The Burnt Offering from a NT Perspective

So begins my nontechnical journey through Leviticus. I am learning a lot. The New Testament authors give us permission to use typology to fully explain the elements of the burnt sacrifice in the New Covenant believer’s life. (References: Lev. 1, 6:8-13, and Num 15:1-16)

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The Grain Offering from a NT Perspective

Let’s learn to love the life lessons in Leviticus by finding out what it is and how Jesus fulfills this food or grain or meal offering, which was motivated by gratitude for the Lord. (Reference: Lev. 2 and 6:14-23; Num. 15:1-16)

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The Fellowship Offering from a NT Perspective

It is also known as the peace offering and even the communion offering (n the sense of community). The wave offering is included here. Christ’s fulfillment of this offering has many parts, and they are all wonderful. (References: Lev. 3; 7:11-34)

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The Sin Offering from a NT Perspective

If we want to fully understand Jesus’s sacrifice, we have to look into Leviticus. The substitutionary theory of the atonement is particularly clear in this offering. The New Testament even teaches that Christ became our sin offering. (References: Leviticus 4:1-5:13 and 6:24-30 and Num. 15:1-16)

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The Guilt Offering from a NT Perspective

It is also called the Reparations offering or Trespass offering. Someone breaks the boundaries of the holy and becomes aware of it later, or he does some dishonest things; then the guilt offering is for him. Of course the New Testament (NT) streamlines and fulfills it in Christ (References: Leviticus 5:14-6:7; 7:1-7)

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First Worship and Inauguration of Tabernacle in Leviticus 9 from a NT Perspective

After Aaron and his sons were ordained (Lev. 8), they performed their first ritual for their own sins and then for the sins of the people. This is the inauguration of the new tabernacle. How does the New Covenant improve on these old rituals?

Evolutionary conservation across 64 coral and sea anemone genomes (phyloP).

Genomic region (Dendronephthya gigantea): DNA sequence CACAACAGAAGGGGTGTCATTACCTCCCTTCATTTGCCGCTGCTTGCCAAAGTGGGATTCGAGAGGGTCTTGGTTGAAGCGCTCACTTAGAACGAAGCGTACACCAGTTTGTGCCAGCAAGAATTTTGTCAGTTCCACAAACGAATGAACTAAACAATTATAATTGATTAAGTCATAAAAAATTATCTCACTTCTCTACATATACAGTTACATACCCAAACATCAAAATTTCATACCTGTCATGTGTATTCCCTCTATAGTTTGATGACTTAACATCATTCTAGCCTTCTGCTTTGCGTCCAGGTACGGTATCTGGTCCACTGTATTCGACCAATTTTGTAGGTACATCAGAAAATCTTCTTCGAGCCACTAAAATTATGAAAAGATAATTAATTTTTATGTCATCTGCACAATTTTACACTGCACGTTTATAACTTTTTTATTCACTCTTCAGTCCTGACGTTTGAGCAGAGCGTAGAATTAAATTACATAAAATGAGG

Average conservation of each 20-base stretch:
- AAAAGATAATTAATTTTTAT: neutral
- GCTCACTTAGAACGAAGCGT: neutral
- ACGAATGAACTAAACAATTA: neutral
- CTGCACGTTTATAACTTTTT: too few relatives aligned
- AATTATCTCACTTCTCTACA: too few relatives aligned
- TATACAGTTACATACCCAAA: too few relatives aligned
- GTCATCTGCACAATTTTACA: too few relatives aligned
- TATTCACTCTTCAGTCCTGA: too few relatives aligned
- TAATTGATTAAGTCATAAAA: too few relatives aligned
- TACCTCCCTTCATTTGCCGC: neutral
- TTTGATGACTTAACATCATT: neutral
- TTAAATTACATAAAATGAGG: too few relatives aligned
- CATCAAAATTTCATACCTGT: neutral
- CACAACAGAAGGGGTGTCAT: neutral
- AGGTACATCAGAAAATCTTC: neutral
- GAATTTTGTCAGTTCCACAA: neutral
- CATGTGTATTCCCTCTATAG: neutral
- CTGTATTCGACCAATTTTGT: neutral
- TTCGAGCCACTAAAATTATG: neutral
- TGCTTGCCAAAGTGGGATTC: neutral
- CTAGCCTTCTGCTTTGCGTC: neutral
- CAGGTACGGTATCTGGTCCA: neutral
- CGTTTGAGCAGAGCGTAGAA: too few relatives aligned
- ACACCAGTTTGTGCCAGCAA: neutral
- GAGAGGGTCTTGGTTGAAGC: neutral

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Death of Nadab and Abihu in Leviticus 10 from a NT Perspective

Those were Aaron the high priest’s eldest sons, and they mixed strange fire against the law, and God judged them instantly. Why? Is God a petty tyrant? Most of this post is concerned with this issue, while the rest of Leviticus 10 gives further instructions for the priests generally.

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Childbirth, Bodily Discharges in Leviticus 12, 15 from a NT Perspective

These Levitical laws in those two chapters are about reproduction and childbirth, in other words, male and female body parts. The laws, seemingly primitive by our standards, reveal the heart of the God who looks out for his people by promoting cleanliness and health. What does the New Testament teach about ceremonial cleanness and uncleanness?

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Skin Disease, Mold in Leviticus 13, 14 from a NT Perspective

The laws in those two chapters about quarantine or isolation benefit humanity. They come from God’s heart of love for people. Yet, there is a ceremonial uncleanness that the New Testament rises above even for disease, but how?

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‘Life Is in the Blood’ in Leviticus 17 from a NT Perspective

Modern sophisticates dismiss the blood in the Old Testament as too primitive and unnecessary. But Jesus and his apostles applied the theology behind it to their days, so how could it be below our modern sensibilities and dignity, unless we are above them? (Reference: Lev. 17)

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Death Penalty in Leviticus 24 from a NT Perspective

Chapter 24 of Leviticus starts off with the command to supply olive oil for the lamp in the tabernacle and bread there. Then in the second half of the chapter a man was stoned to death for blasphemy. And other verses demand the death penalty for taking a life. What does the New Testament say about all of this?

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Vows and Redemption in Leviticus 27 from a NT Perspective

How could a devout Israelite express his commitment to the Lord? His gratitude? His promise to give to the Lord for a future blessing? By vowing to him, with some property and other possessions–some “skin” in the game. How does the New Testament transform and streamline these laws?

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